Quantifying Biophysical Heterogeneity by Single Cell Microfluidic Impedance Cytometry

Salahi, Armita, Electrical Engineering - School of Engineering and Applied Science, University of Virginia
Swami, Nathan, ECE, University of Virginia

Heterogeneity in biophysical properties, which is inherent to the functional and structural organization of biosystems, presents challenges to cell biologists and clinicians seeking to associate biological function and disease with particular markers. Current methods to quantify heterogeneity focus on biochemical properties, as quantified by single-cell flow cytometry after fluorescent staining for their characteristic cell surface proteins or by label-free Raman spectral methods. Cellular biophysical metrics, on the other hand, have often been restricted to size-based differences that do not provide sufficient functional information on the biosystem. Frequency-resolved impedance cytometry in microfluidic systems is emerging as a tool for multiparametric and high-throughput biophysical stratification of phenotypes in a label-free manner. However, there is a need to standardize the metrics for enabling facile recognition and automated fitting to quantify subpopulations in heterogeneous biological samples. This will be explored for impedance cytometry in this dissertation based on red blood cells of modulated electrical physiology as standard particles (Chapter 1), and using machine learning methods to automate the recognition of drug-induced apoptotic subpopulations of pancreatic cancer (Chapter 2) and for classifying drug-induced transformations of multicellular pancreatic tumors (Chapter 3).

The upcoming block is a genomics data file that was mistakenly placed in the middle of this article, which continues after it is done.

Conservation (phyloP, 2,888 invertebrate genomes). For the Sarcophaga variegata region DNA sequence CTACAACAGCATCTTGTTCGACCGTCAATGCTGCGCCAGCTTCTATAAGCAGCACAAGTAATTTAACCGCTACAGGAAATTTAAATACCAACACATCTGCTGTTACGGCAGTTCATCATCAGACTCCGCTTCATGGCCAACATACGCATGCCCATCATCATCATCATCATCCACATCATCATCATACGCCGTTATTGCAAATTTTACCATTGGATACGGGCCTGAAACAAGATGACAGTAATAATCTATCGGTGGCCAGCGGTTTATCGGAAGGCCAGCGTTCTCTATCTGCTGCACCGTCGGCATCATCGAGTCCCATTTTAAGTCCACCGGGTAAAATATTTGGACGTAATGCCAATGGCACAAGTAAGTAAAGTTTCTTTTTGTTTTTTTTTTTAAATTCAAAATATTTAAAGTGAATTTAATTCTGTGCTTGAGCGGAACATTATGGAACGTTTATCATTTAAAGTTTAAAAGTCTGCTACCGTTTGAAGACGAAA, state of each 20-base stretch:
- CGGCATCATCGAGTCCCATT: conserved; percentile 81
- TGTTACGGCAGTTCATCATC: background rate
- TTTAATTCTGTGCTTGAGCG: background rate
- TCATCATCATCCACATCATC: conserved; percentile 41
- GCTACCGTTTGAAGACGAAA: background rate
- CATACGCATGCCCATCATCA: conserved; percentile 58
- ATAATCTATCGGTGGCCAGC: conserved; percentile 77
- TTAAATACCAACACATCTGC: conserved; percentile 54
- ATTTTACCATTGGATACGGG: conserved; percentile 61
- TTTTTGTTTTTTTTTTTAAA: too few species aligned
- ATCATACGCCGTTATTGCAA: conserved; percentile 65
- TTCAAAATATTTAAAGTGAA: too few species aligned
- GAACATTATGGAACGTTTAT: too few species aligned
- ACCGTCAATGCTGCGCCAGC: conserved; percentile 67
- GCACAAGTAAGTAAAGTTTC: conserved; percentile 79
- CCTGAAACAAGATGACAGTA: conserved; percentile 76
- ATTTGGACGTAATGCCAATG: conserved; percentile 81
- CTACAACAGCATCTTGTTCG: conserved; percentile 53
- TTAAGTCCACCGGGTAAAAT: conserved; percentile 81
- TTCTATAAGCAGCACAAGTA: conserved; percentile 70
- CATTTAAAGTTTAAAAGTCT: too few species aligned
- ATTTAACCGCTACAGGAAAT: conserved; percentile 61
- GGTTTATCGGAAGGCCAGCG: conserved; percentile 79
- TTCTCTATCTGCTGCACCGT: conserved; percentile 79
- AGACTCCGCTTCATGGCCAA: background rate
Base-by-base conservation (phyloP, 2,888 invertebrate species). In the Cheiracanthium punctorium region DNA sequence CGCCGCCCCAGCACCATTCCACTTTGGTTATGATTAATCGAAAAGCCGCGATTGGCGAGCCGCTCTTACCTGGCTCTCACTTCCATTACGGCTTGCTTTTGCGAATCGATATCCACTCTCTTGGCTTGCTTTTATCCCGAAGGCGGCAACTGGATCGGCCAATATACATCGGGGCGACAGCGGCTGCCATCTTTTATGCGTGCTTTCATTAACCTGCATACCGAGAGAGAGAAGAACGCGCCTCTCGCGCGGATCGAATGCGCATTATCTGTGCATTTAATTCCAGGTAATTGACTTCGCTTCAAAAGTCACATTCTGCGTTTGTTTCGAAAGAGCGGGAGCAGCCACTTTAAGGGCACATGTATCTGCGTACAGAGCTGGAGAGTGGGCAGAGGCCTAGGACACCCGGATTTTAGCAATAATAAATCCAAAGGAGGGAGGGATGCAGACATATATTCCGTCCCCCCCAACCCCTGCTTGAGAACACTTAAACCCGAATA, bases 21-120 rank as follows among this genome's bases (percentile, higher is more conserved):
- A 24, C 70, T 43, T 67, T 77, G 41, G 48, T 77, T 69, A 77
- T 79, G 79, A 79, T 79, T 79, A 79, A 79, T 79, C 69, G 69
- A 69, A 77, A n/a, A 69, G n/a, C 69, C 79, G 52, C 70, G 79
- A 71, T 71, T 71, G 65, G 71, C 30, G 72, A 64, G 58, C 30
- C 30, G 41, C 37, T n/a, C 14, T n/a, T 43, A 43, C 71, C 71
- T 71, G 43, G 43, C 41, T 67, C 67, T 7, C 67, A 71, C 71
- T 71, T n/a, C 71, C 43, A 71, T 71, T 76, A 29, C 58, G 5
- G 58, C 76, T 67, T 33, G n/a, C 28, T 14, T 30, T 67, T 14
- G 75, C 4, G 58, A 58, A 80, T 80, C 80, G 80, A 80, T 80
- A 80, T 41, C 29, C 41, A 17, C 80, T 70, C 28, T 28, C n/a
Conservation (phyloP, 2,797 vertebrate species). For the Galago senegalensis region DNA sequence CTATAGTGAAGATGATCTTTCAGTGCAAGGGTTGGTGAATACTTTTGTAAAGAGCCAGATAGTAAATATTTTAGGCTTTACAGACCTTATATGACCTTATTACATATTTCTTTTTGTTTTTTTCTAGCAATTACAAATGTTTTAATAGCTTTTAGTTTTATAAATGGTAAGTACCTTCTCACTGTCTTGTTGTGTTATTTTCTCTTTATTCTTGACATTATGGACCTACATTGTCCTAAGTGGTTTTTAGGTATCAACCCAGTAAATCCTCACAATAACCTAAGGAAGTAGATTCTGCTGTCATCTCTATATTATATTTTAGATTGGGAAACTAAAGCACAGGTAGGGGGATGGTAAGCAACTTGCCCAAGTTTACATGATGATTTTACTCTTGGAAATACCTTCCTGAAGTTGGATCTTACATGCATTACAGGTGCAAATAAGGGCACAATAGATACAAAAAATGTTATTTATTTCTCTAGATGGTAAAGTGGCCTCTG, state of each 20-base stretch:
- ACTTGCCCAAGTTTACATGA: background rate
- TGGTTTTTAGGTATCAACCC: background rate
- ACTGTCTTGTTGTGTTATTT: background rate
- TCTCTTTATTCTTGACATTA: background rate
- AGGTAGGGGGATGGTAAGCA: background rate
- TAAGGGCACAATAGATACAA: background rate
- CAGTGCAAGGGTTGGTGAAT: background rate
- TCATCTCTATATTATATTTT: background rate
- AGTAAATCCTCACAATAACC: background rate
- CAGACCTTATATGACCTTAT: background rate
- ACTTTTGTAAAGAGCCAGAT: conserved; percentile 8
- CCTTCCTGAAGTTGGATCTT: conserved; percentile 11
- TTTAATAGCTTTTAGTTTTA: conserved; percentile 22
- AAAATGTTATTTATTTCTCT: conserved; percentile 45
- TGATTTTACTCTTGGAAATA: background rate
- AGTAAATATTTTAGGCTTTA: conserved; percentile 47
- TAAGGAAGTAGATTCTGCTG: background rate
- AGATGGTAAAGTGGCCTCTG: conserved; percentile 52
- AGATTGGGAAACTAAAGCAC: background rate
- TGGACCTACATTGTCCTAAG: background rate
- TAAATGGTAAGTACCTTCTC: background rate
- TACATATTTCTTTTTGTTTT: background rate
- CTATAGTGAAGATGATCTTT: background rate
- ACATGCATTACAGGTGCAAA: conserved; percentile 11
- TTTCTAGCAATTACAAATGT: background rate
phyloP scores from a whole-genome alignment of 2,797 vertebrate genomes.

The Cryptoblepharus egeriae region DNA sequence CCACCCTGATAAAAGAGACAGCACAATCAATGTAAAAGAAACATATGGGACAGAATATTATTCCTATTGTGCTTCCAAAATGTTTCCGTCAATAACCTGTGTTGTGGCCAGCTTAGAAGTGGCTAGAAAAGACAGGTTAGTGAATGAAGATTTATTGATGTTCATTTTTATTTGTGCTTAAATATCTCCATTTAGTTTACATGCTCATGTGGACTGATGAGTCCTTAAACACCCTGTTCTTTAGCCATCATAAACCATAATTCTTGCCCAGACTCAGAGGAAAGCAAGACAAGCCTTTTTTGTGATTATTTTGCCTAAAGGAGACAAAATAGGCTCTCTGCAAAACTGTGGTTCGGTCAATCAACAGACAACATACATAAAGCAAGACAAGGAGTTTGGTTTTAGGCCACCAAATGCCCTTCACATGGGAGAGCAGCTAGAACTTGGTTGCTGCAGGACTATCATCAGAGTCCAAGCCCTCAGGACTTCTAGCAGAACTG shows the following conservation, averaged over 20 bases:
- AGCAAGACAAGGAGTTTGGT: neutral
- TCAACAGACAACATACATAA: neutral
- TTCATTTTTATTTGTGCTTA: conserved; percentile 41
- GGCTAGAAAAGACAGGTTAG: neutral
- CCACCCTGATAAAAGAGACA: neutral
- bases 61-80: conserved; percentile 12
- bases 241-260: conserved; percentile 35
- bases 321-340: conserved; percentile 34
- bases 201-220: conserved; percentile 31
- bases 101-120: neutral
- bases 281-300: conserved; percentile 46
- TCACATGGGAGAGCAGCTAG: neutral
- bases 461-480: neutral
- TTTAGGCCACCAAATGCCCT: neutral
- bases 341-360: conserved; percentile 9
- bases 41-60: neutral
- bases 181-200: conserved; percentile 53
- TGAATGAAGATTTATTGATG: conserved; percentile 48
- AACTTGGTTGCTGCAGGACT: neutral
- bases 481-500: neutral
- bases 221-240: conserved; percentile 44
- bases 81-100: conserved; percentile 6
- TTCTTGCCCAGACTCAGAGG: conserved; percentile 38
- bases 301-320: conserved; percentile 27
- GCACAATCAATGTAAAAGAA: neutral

PHD (Doctor of Philosophy)
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